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Researchers: This is what office workers may look like in 20 years

It turns out, working in an office environment all day may not be great for people's health. A newly created wax doll was designed to showcase that. 

The model is based on the results from a report titled 'The Work Colleague of the the Future.' In it, researchers studied more than 3,000 office employees in France, Germany and the UK. The workplace woes they reported helped form Emma's image. 

Emma's eyes are red and dry from staring at a computer screen. Her back is hunched from slumping in her seat. Emma is overweight from sitting so much and her skin is pale from artificial light. 

Researchers from the study warned that if people don't change their workplace habits, these ailments could be a reality for many others. 

Some are skeptical of this look into the future, including Fernando Jauretche. He owns Freeform Interiors, in Spokane. 

Jauretche has worked in the industry for decades. He's watched as a growing number of employees switched to healthier work environments.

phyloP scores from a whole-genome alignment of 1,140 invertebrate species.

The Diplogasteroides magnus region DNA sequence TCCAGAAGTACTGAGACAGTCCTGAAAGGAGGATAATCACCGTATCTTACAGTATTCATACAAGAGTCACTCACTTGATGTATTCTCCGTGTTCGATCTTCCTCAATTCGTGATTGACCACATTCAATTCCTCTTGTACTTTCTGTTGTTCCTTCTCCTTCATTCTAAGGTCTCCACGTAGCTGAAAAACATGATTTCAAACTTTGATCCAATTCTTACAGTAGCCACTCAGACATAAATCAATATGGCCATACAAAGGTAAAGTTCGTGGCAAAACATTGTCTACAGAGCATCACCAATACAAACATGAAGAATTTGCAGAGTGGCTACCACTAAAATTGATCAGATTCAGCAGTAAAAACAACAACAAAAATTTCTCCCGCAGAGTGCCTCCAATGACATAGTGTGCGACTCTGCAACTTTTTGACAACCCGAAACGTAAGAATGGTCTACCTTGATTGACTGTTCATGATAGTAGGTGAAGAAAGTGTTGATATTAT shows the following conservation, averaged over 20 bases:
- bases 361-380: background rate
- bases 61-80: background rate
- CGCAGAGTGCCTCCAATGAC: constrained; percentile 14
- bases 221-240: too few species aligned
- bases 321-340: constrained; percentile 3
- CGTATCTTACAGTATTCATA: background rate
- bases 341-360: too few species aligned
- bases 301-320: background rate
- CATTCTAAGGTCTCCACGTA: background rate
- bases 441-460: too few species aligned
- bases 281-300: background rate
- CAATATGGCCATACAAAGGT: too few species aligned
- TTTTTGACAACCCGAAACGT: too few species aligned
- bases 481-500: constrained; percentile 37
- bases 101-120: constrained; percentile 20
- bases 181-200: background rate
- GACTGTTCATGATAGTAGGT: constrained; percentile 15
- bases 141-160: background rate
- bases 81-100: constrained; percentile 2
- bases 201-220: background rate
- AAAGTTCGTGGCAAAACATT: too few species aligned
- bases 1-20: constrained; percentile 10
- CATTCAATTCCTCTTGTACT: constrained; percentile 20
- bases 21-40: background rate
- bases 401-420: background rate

"There is a lot of click baity, scaremongering out there," Jauretche said. "If we were going to look like the Hunchback of Notre Dame, it would have already happened in the past."

Jauretche pointed to a new study that explained more employers are making changes to create more productive work spaces. 

"I think everyone is trying to get healthier and they're realizing they're not as active as they'd like to be," Jauretche said. 

Height-adjustable desks and more communal work spaces are a few aspects of modern workspaces. Jauretche said it is important for employers and employees to evaluate how they work and where. 

"There are advantages to standing at work, but it is the change of posture that's beneficial, not keeping one static posture for a long period of time," Jauretche said. 



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